Monday, May 30, 2016

Dividing Primroses

There are many types of primroses from the simple cowslip to those with specific growing conditions, such as the "candelabra" that need constant moisture, or the auricula, another thing altogether.

I grow some of these, but this post is about the more "common" plants belonging to the  genus Primula.

Primula are deceptive as they give the impression of being rather sturdy plants, but they are not.

In Old Fashioned Flowers  Sacheverall Sitwell says:  "There could be no greater mistake than to imagine they are capable of looking after themselves."

Here is how I take care of the primulas pictured below. I entitled this post "Dividing Primroses" because the big job is to divide them in spring.

A assembly of primulas

In Wood and Garden, the redoubtable late nineteenth century English gardener,  Gertrude Jekyll explains that she spent "a day or two" dividing her primroses which were replanted in a bed that had been "dug over and well manured".

She had a boy to help her and two men to do the digging, manuring and replanting.  What I find interesting about that story is the leisurely pace it suggests. How much would you get done with two men and one boy in two days? More than the primula beds I would bet.

However most of us, not being able to count on a boy, let alone on a couple of men or even on actual manure, have to make do with a simpler approach.

Primula are shade plants that prefer a woodsy soil, one with ideally a lot of leaf mold. If you can provide these two requirements, shade and good soil, you have a much greater chance that they will thrive for you.

Primula "Guinevere" perhaps my nicest - pale pink with leaves that open purple

I try to divide mine about every second year. Ideally I would do it only when they have finished blooming, but because I want to make sure which is which when I replant them, I divide them when there are still a few blooms.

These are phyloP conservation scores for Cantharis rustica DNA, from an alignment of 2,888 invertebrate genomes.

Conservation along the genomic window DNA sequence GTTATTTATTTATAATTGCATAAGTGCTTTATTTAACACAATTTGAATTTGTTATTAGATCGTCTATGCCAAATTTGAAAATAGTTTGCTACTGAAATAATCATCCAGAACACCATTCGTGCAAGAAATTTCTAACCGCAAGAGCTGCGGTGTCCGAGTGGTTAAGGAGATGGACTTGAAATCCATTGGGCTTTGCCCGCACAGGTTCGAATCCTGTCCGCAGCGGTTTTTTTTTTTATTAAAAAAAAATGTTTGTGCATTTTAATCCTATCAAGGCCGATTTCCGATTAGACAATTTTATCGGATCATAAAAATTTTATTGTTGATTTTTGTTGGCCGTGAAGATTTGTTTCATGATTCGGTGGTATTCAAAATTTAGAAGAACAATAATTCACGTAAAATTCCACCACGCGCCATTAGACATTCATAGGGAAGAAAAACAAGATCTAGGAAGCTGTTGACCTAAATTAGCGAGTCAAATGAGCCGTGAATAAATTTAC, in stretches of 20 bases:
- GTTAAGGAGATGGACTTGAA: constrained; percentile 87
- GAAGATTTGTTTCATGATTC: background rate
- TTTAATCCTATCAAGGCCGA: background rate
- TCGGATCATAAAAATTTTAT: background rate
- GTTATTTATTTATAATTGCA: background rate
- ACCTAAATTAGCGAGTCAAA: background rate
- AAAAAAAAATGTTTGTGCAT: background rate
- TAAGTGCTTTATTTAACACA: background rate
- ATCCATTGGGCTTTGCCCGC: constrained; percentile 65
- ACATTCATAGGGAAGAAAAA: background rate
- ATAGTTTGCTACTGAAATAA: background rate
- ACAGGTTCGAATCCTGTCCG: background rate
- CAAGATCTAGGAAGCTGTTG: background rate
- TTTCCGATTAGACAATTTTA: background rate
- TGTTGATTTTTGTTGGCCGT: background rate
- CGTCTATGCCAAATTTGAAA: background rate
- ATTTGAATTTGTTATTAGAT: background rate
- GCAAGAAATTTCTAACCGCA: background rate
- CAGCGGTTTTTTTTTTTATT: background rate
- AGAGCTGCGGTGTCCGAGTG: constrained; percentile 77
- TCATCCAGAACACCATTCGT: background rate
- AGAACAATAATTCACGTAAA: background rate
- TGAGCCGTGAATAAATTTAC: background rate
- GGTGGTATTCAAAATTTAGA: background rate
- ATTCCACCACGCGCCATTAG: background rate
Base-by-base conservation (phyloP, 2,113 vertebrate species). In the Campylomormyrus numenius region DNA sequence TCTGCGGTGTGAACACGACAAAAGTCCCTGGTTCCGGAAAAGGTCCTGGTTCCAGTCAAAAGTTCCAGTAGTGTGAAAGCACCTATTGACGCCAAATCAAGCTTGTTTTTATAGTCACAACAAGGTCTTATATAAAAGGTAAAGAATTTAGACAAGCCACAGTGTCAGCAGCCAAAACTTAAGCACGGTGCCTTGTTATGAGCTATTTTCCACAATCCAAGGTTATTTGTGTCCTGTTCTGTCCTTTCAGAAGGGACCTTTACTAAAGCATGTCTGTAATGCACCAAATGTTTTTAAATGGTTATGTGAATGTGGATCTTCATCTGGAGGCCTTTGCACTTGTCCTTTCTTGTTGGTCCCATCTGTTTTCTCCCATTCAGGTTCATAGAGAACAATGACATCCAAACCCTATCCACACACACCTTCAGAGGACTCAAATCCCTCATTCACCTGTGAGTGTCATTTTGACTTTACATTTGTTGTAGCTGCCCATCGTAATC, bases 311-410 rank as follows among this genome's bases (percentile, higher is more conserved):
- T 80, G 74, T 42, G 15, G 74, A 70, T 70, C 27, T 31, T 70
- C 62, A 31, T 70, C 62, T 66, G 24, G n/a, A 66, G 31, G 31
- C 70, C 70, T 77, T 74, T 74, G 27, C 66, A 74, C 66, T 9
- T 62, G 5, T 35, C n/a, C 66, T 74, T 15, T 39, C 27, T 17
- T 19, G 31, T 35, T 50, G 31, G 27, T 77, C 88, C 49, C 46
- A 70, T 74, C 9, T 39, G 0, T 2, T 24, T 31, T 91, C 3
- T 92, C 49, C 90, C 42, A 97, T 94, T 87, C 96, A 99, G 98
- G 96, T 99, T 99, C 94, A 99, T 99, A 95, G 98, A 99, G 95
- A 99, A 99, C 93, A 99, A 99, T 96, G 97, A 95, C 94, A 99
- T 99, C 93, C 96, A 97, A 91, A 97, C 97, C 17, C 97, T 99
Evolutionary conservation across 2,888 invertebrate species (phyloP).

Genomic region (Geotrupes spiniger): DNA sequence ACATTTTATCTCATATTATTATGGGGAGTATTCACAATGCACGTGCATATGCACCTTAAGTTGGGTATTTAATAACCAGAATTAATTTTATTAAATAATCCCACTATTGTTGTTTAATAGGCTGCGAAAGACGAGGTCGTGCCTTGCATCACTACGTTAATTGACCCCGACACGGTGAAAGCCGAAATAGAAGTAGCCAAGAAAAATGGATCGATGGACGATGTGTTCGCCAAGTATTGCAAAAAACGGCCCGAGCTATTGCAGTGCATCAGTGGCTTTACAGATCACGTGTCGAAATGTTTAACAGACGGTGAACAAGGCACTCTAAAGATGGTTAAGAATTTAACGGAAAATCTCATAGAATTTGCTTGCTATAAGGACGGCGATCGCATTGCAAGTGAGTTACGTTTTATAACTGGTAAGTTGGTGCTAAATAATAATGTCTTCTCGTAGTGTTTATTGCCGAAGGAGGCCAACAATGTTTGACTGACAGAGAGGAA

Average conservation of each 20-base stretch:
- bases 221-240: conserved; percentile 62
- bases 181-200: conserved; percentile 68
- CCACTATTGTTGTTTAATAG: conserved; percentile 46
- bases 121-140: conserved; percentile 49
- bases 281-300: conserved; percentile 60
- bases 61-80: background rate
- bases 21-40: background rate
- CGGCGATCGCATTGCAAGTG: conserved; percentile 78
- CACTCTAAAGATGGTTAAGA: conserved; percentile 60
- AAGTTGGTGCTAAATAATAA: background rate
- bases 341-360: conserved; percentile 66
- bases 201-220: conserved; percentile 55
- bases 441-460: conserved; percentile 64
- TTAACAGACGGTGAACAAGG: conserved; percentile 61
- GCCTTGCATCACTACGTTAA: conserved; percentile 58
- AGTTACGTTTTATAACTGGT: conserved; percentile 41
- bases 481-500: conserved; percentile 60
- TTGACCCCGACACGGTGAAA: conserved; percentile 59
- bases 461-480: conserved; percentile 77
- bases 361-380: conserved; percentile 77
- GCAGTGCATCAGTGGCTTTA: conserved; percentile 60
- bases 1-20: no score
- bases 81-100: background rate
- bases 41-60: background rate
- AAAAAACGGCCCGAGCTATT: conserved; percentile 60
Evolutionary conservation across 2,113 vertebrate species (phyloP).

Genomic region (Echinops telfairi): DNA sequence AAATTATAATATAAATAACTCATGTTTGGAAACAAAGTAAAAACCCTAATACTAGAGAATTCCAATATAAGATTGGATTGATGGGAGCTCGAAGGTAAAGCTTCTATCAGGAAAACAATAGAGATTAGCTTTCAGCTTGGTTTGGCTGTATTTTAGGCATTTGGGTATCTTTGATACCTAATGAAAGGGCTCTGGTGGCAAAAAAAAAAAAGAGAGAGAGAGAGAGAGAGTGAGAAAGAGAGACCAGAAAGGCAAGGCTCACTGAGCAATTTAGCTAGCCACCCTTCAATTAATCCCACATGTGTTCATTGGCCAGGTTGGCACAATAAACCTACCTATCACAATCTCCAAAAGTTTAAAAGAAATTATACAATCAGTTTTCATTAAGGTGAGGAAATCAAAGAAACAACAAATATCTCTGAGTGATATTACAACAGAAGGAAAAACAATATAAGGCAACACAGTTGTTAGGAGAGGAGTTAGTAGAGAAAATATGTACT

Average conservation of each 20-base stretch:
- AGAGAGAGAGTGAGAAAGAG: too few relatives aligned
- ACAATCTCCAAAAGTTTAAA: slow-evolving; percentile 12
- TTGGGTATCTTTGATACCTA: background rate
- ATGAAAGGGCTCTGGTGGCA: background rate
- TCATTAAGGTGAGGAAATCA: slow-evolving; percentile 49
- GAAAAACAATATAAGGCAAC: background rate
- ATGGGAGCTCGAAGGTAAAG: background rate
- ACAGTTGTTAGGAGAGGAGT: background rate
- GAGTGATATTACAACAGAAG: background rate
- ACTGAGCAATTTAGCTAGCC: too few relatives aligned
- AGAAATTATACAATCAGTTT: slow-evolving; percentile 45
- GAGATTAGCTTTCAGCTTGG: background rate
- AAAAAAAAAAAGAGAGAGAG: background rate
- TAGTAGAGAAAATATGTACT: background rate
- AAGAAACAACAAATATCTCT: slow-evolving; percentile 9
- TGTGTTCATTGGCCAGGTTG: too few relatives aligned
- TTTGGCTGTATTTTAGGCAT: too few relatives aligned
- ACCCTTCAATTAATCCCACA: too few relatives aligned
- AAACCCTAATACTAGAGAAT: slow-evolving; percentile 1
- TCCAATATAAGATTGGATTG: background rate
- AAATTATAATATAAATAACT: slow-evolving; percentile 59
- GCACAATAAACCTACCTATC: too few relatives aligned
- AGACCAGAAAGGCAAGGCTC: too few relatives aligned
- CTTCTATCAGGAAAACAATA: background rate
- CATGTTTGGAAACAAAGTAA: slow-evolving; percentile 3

Once they are lifted, I pot them up by colour. They do not all divide the same way.

For instance, with the two shown below, Guinevere divides beautifully. All divisions have plenty of roots. The Cowichan red (first photo below) does not divide well. Even if you are careful, many of the divisions end up with hardly any or no roots.

The medium I used to pot them is almost entirely made up of compost. As a rule, primroses are not happy in containers, but I pot them up for a week or so before I replant them, because once in pot it is easier to make sure they are well watered and doing well before being replanted.

The rich potting soil, which surrounds the root when they are replanted, is my attempt at mimicking Miss Jekyll's two nineteenth century men manuring.

Sometimes I break my own rules, as I did this year, for instance. After they had been potted up for only 3 days we had a downpour, and so I replanted them the moment the rain had stopped.

Red Cowichan - the petals of that flower seem to be made of velvet
You have to keep an eye on them. The moment you take them for granted, they quickly disappear.

I use to have a collection of various double ones, and they all have vanished, except for this white one you could call semidouble.

To end with, the way NOT to use primroses.

Used in bedding-out schemes, like below, these polyanthus provide a fair bit of colour, but most of the primrose charm is lost.


  1. I love primroses, but have mixed success with them. The drumstick ones did well last year, but were practically a no-show this spring. I have a red one (must look up the cultivar name) that I just love and it does very well. This spring I will muster the courage to divide it.

    1. It is funny I had the very same experience. The drumstick (denticulata) did well last year but this spring I was down to one single plant. I suppose they did not like the winter even if it was a mild one. The coldest April on record might be the culprit.

  2. You have reminded me that I have quite a few that need dividing, especially my doubles, they have dwindled to just a double blue, so I must do it soon.

    1. I would like to get some double again. I might order seeds from Barnhaven as I am unlikely to find some in nurseries around here.

  3. Thanks for a very interesting and informative post Alain. I had just assumed that primroses are quite tough, and would survive and prosper with very little care. I have lost some doubles, and now I understand why!

    1. Some are tougher than others. Guinevere, which is probably my favorite, also happens to be my toughest primrose.

  4. I did not know that Primulas required such dedicated dividing. This is one of my least favorite garden chores. I admire Primulas, but I'm not sure I want them in my garden.

    1. Different strokes for different folks! I would say you can get away with not dividing for 3 years or so, but they soon start to disappear.

  5. Good advice Alain and interesting post. I liked you collection of primroses. I usually divide them by hands, it's very easy. And I do this in August when they finish to flower.

  6. I have lots of primula vulgaris - our native primrose - which must be an exception to this rule. It is left to get on with it as it would in the wild. I end up with loads of self sown seedlings every year too. The plants seem very happy.


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